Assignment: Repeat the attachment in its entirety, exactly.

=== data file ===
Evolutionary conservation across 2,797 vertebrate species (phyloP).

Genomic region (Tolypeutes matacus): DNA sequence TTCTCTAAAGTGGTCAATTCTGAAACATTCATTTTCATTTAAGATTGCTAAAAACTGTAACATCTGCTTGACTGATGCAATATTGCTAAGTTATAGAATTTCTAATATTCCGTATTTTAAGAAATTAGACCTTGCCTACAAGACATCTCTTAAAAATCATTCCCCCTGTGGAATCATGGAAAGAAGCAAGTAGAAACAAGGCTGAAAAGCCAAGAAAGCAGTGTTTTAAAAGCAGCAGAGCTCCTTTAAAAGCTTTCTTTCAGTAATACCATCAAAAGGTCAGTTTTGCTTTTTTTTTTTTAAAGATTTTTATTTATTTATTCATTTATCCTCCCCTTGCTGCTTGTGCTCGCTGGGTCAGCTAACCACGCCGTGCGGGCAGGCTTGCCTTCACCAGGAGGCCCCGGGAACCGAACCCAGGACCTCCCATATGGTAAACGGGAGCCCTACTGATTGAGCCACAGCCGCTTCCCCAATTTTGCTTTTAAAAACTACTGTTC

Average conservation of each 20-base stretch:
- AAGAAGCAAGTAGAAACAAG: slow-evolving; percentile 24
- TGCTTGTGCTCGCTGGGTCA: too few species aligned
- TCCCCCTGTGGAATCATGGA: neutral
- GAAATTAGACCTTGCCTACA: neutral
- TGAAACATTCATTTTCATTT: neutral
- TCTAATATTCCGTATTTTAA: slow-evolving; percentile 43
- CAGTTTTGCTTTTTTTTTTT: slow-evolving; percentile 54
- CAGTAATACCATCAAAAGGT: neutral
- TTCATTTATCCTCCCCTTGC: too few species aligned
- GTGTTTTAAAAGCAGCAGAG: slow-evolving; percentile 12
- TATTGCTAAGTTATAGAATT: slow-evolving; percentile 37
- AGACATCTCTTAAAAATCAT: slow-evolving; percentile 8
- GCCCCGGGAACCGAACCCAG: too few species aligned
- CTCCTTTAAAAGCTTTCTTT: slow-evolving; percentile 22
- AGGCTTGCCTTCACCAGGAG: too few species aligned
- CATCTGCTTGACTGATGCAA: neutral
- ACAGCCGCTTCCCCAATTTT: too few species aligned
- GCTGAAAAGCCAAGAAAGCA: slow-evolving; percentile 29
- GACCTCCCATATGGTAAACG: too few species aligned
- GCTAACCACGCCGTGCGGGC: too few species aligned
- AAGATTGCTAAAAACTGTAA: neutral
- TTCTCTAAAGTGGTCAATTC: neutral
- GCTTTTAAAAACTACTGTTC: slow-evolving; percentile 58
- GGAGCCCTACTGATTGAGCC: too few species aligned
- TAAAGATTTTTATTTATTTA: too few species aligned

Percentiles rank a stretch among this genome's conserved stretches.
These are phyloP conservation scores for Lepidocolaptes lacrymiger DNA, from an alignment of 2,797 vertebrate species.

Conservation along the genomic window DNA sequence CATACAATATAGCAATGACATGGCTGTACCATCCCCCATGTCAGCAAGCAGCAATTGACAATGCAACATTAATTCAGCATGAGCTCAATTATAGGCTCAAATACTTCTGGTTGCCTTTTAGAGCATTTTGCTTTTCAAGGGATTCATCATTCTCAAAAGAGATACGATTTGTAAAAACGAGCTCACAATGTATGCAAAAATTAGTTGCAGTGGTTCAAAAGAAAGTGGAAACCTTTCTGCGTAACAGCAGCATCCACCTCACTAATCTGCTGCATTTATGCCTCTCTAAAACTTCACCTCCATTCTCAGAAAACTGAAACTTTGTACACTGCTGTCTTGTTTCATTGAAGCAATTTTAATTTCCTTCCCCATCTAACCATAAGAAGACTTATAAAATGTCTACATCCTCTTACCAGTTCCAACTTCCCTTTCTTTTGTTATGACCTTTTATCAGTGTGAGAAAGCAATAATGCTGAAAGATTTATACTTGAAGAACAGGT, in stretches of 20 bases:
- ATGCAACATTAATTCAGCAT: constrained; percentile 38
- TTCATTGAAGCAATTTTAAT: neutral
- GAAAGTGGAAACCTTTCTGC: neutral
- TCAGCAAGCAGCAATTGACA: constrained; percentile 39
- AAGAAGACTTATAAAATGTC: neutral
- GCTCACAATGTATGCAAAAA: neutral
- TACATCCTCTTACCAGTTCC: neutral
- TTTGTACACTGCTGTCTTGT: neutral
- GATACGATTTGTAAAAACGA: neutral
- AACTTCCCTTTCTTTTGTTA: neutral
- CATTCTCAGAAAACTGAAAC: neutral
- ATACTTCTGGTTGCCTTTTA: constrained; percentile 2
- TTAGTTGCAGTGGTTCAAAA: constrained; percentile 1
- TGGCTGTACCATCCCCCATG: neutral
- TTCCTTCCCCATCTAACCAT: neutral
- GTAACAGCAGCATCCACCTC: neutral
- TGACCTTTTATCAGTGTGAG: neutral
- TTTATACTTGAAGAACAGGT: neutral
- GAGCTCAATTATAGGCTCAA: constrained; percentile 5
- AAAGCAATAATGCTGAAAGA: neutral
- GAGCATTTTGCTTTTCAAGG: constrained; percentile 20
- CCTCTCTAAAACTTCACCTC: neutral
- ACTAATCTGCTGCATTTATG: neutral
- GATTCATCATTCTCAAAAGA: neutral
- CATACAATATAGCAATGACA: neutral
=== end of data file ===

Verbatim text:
Evolutionary conservation across 2,797 vertebrate species (phyloP).

Genomic region (Tolypeutes matacus): DNA sequence TTCTCTAAAGTGGTCAATTCTGAAACATTCATTTTCATTTAAGATTGCTAAAAACTGTAACATCTGCTTGACTGATGCAATATTGCTAAGTTATAGAATTTCTAATATTCCGTATTTTAAGAAATTAGACCTTGCCTACAAGACATCTCTTAAAAATCATTCCCCCTGTGGAATCATGGAAAGAAGCAAGTAGAAACAAGGCTGAAAAGCCAAGAAAGCAGTGTTTTAAAAGCAGCAGAGCTCCTTTAAAAGCTTTCTTTCAGTAATACCATCAAAAGGTCAGTTTTGCTTTTTTTTTTTTAAAGATTTTTATTTATTTATTCATTTATCCTCCCCTTGCTGCTTGTGCTCGCTGGGTCAGCTAACCACGCCGTGCGGGCAGGCTTGCCTTCACCAGGAGGCCCCGGGAACCGAACCCAGGACCTCCCATATGGTAAACGGGAGCCCTACTGATTGAGCCACAGCCGCTTCCCCAATTTTGCTTTTAAAAACTACTGTTC

Average conservation of each 20-base stretch:
- AAGAAGCAAGTAGAAACAAG: slow-evolving; percentile 24
- TGCTTGTGCTCGCTGGGTCA: too few species aligned
- TCCCCCTGTGGAATCATGGA: neutral
- GAAATTAGACCTTGCCTACA: neutral
- TGAAACATTCATTTTCATTT: neutral
- TCTAATATTCCGTATTTTAA: slow-evolving; percentile 43
- CAGTTTTGCTTTTTTTTTTT: slow-evolving; percentile 54
- CAGTAATACCATCAAAAGGT: neutral
- TTCATTTATCCTCCCCTTGC: too few species aligned
- GTGTTTTAAAAGCAGCAGAG: slow-evolving; percentile 12
- TATTGCTAAGTTATAGAATT: slow-evolving; percentile 37
- AGACATCTCTTAAAAATCAT: slow-evolving; percentile 8
- GCCCCGGGAACCGAACCCAG: too few species aligned
- CTCCTTTAAAAGCTTTCTTT: slow-evolving; percentile 22
- AGGCTTGCCTTCACCAGGAG: too few species aligned
- CATCTGCTTGACTGATGCAA: neutral
- ACAGCCGCTTCCCCAATTTT: too few species aligned
- GCTGAAAAGCCAAGAAAGCA: slow-evolving; percentile 29
- GACCTCCCATATGGTAAACG: too few species aligned
- GCTAACCACGCCGTGCGGGC: too few species aligned
- AAGATTGCTAAAAACTGTAA: neutral
- TTCTCTAAAGTGGTCAATTC: neutral
- GCTTTTAAAAACTACTGTTC: slow-evolving; percentile 58
- GGAGCCCTACTGATTGAGCC: too few species aligned
- TAAAGATTTTTATTTATTTA: too few species aligned

Percentiles rank a stretch among this genome's conserved stretches.
These are phyloP conservation scores for Lepidocolaptes lacrymiger DNA, from an alignment of 2,797 vertebrate species.

Conservation along the genomic window DNA sequence CATACAATATAGCAATGACATGGCTGTACCATCCCCCATGTCAGCAAGCAGCAATTGACAATGCAACATTAATTCAGCATGAGCTCAATTATAGGCTCAAATACTTCTGGTTGCCTTTTAGAGCATTTTGCTTTTCAAGGGATTCATCATTCTCAAAAGAGATACGATTTGTAAAAACGAGCTCACAATGTATGCAAAAATTAGTTGCAGTGGTTCAAAAGAAAGTGGAAACCTTTCTGCGTAACAGCAGCATCCACCTCACTAATCTGCTGCATTTATGCCTCTCTAAAACTTCACCTCCATTCTCAGAAAACTGAAACTTTGTACACTGCTGTCTTGTTTCATTGAAGCAATTTTAATTTCCTTCCCCATCTAACCATAAGAAGACTTATAAAATGTCTACATCCTCTTACCAGTTCCAACTTCCCTTTCTTTTGTTATGACCTTTTATCAGTGTGAGAAAGCAATAATGCTGAAAGATTTATACTTGAAGAACAGGT, in stretches of 20 bases:
- ATGCAACATTAATTCAGCAT: constrained; percentile 38
- TTCATTGAAGCAATTTTAAT: neutral
- GAAAGTGGAAACCTTTCTGC: neutral
- TCAGCAAGCAGCAATTGACA: constrained; percentile 39
- AAGAAGACTTATAAAATGTC: neutral
- GCTCACAATGTATGCAAAAA: neutral
- TACATCCTCTTACCAGTTCC: neutral
- TTTGTACACTGCTGTCTTGT: neutral
- GATACGATTTGTAAAAACGA: neutral
- AACTTCCCTTTCTTTTGTTA: neutral
- CATTCTCAGAAAACTGAAAC: neutral
- ATACTTCTGGTTGCCTTTTA: constrained; percentile 2
- TTAGTTGCAGTGGTTCAAAA: constrained; percentile 1
- TGGCTGTACCATCCCCCATG: neutral
- TTCCTTCCCCATCTAACCAT: neutral
- GTAACAGCAGCATCCACCTC: neutral
- TGACCTTTTATCAGTGTGAG: neutral
- TTTATACTTGAAGAACAGGT: neutral
- GAGCTCAATTATAGGCTCAA: constrained; percentile 5
- AAAGCAATAATGCTGAAAGA: neutral
- GAGCATTTTGCTTTTCAAGG: constrained; percentile 20
- CCTCTCTAAAACTTCACCTC: neutral
- ACTAATCTGCTGCATTTATG: neutral
- GATTCATCATTCTCAAAAGA: neutral
- CATACAATATAGCAATGACA: neutral